On 31 July 2014, the Supreme Arbitrazh Court of the Russian Federation (the “Supreme Court”) published one of its latest rulings aimed at unifying settlement procedures (the “Ruling”). The Ruling advocates the parties to a dispute entering into settlement agreements to decrease the workload of the arbitrazh courts.

The main guidelines of the Ruling are as follows.

1. Scope of settlement

The Supreme Court stressed that the “freedom of contracts” principle shall apply to settlement agreements. This said the parties to a settlement agreement shall be entitled to agree any terms which are connected with the claims at dispute even when such terms do not constitute the subject matter of the dispute itself.

Traditionally, Russian courts refused to approve settlement agreements with the terms falling out from the precise scope of the subject matter of the dispute. This, in turn, entailed additional sets of related disputes or complicated out-of-court settlement agreements. Over the last years the Supreme Court occasionally stated that a settlement agreement may include clauses which go beyond the scope of a dispute (for example, the Ruling of the Presidium of the Supreme Court No. 8035/12 dated 30 October 2012). This approach was initially reflected in the draft Ruling: it established the possibility of the parties agreeing even those terms which are not directly linked to the claim at dispute. However, as per the final version of the Ruling, the Supreme Court took a more cautious stand. Nevertheless, it should be still treated as a positive shift aimed at comprehensive settlement of a dispute.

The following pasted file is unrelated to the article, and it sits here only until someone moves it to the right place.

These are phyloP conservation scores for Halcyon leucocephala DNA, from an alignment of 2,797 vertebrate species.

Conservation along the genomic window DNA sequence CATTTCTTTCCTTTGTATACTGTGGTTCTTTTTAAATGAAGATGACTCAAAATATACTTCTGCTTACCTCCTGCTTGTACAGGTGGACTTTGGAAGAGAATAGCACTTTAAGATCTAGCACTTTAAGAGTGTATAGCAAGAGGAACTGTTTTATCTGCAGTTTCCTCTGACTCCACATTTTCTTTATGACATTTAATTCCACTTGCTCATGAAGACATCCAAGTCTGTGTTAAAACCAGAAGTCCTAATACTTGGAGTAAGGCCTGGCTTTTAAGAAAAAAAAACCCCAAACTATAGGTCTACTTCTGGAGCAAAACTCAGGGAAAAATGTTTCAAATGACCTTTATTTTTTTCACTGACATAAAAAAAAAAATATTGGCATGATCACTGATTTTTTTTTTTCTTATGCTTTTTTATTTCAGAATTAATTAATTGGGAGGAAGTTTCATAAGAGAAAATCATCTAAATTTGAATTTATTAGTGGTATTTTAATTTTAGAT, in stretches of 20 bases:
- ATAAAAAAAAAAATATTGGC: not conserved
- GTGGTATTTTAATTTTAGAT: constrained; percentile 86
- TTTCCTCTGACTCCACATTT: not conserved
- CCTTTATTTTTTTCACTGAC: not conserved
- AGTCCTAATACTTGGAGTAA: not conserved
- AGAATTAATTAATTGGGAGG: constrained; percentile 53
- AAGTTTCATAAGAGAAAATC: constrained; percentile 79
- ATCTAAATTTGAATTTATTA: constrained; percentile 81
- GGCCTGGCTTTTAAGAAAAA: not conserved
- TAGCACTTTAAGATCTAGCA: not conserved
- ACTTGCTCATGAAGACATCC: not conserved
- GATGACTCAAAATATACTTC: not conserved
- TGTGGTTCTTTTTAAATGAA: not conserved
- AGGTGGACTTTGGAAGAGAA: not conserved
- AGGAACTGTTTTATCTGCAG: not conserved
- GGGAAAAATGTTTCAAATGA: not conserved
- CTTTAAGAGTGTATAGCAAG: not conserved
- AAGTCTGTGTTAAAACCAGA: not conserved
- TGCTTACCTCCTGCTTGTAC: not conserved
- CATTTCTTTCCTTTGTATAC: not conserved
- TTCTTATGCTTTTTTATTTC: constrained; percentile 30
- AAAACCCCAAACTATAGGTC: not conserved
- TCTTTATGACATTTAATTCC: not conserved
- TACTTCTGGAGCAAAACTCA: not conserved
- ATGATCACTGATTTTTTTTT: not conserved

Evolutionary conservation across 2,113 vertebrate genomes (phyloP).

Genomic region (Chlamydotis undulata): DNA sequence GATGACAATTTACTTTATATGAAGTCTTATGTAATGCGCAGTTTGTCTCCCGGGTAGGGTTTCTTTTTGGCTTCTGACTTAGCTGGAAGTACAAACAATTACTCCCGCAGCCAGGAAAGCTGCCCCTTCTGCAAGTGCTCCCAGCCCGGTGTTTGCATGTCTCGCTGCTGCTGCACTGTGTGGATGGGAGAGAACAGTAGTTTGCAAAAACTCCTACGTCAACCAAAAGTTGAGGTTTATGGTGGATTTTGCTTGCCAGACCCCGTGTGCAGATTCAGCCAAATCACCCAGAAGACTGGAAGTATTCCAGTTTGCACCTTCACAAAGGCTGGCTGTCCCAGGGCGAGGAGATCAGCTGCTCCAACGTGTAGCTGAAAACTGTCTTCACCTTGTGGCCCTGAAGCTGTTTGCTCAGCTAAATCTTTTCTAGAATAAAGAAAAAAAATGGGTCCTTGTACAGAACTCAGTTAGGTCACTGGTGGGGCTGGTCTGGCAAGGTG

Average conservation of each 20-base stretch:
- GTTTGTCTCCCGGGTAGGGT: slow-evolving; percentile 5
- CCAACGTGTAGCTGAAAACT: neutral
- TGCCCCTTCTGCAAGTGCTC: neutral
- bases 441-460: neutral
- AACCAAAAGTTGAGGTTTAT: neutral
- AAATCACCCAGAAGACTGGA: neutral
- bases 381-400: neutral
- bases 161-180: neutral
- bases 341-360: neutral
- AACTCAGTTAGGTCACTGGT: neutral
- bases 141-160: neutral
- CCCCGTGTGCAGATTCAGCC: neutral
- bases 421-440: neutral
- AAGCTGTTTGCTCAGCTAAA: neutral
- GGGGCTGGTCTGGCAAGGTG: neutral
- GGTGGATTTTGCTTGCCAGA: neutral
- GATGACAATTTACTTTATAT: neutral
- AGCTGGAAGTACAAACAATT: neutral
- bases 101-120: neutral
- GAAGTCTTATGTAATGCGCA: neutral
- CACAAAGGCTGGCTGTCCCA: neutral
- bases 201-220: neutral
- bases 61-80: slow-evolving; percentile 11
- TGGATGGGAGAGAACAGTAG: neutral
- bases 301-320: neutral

2. Secondary claims

The issue of the finality of settlement agreements has been discussed over many years. Pursuant to the Ruling, a settlement agreement ultimately settles all claims (both out of principal and secondary obligations) between the parties to the dispute, unless otherwise specifically agreed by the parties.

3. Third parties

The Supreme Court clarified that third parties involved in a dispute may be party to settlement agreements. This approach simplifies the settlement of complicated disputes.

4. Amendment of settlement agreement and postponement of its enforcement

According to the Ruling, the parties may, by mutual agreement, amend a settlement agreement, and the amended settlement agreement must be approved by the court. The Supreme Court also confirmed that the enforcement of settlement agreement may be postponed, albeit only in extraordinary circumstances. These clarifications aimed at safeguarding the parties’ rights arising subsequently to execution of settlement agreements.

5. Settlement of tax disputes

The Supreme Court specifically stressed that the parties to tax disputes may execute settlement agreements encompassing issues which are not directly connected with the subject matter of the dispute (e.g., issues relevant for other tax periods). The Ruling contains some further clarifications regarding settlement of tax disputes.

Although the law envisages the right of parties to settle tax disputes by means of settlement agreements, only a small number of settlement agreements have been executed over the years in relation to tax disputes. In this regard the Ruling may encourage the parties to settle tax disputes and to overcome the tax authorities’ resistance to the use of settlement agreements.

6. Other means of settlement

The Supreme Court also clarified that some other types of agreements (other than settlement agreements) between parties involved in a dispute may be used to resolve such disputes through conciliation.